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Terrorism and Economic Complexity: An Impact Evaluation

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dc.contributor.advisor Paczynska, Agnieszka
dc.contributor.author Johnson, William
dc.creator Johnson, William
dc.date 2016-04-20
dc.date.accessioned 2016-08-08T22:04:00Z
dc.date.available 2016-08-08T22:04:00Z
dc.identifier.uri https://hdl.handle.net/1920/10318
dc.description.abstract This thesis describes the impact of terrorism on the economic complexity of countries. Terrorism wreaks havoc on multiple elements of economies. A discussion of relevant literature will lend itself to the logic behind two theoretical frameworks that are employed to help speculate why terrorism may cause changes to country-level economic complexity. The frameworks, which I developed, are referred to as the Labor Market Depletion Framework, and the Capital Flight Framework. Four statistical models were analyzed. First, a comparison of means test was conducted, which indicated no correlation between economic complexity of countries in which terrorism occurred compared to those in which it did not occur. Three other multiple regression models were analyzed, and incorporated different terrorism measures, and all controlled for gross domestic product (GDP) per capita and region. The terrorism measure for the second model was a binary measure of terrorism occurrence (yes or no), and showed counterintuitive results – that in countries where terrorism occurred, economic complexity values were higher; the measure for the third model utilized the natural logarithm of a terrorism score (which includes number of people killed, wounded, and hostages) and excluded outliers, and indicated counterintuitive results by similarly showing that countries with more terrorism were associated with higher complexity levels; and the fourth model utilized the natural logarithm of a terrorism score (which includes number of people killed, wounded, and hostages) and included all available data, and indicated that countries with more terrorism showed lower levels of economic complexity, although the relationship is insignificant. The study concludes by discussing reasoning for the counterintuitive nature of some of the results.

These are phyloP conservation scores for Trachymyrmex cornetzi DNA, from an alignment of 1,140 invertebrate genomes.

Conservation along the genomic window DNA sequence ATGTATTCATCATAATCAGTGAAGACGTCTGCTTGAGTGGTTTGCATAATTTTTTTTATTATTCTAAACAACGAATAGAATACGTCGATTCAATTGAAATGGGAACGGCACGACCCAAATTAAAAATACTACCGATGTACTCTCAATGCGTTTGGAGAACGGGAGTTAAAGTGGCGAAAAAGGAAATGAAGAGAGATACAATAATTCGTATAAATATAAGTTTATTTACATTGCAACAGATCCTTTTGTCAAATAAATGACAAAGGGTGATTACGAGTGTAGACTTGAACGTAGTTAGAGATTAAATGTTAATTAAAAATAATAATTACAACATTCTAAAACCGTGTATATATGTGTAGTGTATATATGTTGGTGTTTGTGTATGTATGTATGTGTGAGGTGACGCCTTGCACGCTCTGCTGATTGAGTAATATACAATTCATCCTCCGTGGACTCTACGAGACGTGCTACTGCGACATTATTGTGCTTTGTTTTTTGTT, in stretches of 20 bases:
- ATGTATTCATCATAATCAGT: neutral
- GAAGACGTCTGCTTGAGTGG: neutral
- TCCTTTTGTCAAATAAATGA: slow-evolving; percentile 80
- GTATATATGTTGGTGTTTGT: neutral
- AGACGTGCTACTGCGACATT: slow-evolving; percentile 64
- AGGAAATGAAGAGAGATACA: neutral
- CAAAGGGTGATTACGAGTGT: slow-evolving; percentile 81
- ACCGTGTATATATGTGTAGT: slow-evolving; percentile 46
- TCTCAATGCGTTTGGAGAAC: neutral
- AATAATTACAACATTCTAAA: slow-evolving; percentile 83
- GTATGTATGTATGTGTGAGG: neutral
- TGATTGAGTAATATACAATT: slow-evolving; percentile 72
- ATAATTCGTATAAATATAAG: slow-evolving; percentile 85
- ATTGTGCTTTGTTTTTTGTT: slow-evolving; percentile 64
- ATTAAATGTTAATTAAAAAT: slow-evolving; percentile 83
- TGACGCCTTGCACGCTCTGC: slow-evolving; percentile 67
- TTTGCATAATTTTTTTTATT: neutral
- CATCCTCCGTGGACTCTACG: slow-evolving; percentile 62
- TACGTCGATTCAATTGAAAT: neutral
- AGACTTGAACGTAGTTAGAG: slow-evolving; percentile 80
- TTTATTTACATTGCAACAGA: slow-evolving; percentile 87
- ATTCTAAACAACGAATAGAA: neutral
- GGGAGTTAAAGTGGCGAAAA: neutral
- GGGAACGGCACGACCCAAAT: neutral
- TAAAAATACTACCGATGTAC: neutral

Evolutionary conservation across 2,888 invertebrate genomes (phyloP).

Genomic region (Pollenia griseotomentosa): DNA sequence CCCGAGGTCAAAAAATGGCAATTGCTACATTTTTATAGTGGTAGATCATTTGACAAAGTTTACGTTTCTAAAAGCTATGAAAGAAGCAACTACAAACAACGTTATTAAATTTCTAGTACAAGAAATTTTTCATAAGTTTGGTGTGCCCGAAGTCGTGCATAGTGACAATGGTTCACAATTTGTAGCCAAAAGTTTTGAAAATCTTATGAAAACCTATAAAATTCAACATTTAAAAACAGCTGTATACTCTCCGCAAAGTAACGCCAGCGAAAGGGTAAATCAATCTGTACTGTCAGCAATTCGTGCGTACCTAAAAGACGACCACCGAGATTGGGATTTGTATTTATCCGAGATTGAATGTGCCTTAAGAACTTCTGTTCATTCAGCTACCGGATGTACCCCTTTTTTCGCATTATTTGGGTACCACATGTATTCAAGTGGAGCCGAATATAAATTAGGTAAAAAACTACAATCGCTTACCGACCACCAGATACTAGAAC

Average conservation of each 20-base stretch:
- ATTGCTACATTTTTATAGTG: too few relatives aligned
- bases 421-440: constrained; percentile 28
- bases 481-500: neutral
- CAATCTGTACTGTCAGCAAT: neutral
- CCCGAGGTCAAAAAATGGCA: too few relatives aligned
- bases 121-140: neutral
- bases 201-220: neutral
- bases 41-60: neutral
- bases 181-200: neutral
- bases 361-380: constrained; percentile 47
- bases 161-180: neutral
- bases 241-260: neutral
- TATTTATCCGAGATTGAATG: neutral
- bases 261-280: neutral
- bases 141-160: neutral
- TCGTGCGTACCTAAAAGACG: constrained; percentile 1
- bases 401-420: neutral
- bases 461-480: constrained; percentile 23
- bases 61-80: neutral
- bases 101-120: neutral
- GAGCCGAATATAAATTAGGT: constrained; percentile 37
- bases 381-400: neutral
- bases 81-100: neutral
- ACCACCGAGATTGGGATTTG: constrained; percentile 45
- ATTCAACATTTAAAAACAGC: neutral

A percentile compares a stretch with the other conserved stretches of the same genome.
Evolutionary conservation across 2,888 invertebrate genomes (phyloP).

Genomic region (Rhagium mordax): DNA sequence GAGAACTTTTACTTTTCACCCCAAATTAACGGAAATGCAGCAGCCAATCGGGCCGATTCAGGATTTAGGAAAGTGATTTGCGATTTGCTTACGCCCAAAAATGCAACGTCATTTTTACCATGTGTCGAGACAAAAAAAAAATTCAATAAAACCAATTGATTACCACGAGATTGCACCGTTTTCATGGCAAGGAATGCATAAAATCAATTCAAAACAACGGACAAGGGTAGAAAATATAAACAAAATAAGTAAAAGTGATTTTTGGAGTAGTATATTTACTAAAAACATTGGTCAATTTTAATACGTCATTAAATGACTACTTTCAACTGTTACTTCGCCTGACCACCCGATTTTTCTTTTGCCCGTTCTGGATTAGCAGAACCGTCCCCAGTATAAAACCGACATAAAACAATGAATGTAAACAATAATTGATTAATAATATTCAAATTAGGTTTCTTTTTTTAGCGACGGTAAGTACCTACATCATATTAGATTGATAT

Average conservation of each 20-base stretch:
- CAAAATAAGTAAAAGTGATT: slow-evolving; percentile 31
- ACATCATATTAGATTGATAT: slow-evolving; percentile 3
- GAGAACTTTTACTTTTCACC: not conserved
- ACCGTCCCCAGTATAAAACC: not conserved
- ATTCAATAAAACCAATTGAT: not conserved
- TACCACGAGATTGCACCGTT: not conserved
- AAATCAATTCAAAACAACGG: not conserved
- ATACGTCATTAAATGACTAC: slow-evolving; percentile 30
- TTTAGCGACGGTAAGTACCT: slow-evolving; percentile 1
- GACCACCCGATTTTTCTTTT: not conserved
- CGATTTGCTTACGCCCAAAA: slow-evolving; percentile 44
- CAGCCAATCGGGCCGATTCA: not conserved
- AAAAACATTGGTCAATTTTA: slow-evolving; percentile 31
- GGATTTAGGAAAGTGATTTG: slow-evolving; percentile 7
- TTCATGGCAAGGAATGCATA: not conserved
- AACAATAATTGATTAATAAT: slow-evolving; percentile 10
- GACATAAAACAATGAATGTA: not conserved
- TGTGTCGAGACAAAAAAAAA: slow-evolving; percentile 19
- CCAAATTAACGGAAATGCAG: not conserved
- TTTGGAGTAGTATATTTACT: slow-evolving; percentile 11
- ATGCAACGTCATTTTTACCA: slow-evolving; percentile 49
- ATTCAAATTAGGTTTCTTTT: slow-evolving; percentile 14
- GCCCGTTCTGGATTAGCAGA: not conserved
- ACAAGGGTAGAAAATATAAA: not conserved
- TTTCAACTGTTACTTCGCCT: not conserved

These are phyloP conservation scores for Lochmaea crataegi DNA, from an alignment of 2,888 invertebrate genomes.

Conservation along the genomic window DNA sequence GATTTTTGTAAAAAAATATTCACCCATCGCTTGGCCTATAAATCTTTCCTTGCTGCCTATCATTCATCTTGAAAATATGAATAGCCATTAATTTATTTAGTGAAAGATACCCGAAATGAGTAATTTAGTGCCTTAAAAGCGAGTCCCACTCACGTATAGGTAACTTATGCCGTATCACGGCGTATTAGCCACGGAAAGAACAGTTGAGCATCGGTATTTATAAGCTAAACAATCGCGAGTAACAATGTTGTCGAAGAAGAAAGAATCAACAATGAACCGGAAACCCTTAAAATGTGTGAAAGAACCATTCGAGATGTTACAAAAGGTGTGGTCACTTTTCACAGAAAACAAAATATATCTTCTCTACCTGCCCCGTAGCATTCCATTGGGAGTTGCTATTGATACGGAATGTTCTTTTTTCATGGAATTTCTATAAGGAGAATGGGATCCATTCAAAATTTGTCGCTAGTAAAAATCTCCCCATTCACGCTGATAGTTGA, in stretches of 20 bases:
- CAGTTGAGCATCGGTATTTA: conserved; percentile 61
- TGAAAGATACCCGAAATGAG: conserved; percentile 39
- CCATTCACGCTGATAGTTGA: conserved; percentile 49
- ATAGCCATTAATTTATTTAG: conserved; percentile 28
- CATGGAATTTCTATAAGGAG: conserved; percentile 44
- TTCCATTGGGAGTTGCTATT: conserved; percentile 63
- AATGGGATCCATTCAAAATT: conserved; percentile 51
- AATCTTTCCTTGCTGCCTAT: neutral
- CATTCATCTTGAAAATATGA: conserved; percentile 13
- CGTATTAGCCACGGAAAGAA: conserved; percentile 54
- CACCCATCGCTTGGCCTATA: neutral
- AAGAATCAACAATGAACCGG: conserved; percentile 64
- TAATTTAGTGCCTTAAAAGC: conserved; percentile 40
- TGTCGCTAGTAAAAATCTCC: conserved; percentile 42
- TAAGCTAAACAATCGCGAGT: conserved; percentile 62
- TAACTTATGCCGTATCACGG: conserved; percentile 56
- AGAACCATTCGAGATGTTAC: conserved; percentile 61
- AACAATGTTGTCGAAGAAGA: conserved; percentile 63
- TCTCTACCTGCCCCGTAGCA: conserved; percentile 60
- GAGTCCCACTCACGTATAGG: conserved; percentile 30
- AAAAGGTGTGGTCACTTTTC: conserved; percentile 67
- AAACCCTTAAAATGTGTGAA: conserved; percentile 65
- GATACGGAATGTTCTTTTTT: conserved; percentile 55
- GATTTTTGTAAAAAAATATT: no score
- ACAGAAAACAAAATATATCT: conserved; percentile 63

dc.language.iso en en_US
dc.subject Terrorism en_US
dc.subject Complexity en_US
dc.subject Regressive en_US
dc.subject Labor markets en_US
dc.title Terrorism and Economic Complexity: An Impact Evaluation en_US
dc.type Thesis en
thesis.degree.name Master of Science in Conflict Analysis and Resolution en_US
thesis.degree.level Master's en
thesis.degree.discipline Conflict Analysis and Resolution en
thesis.degree.grantor George Mason University en


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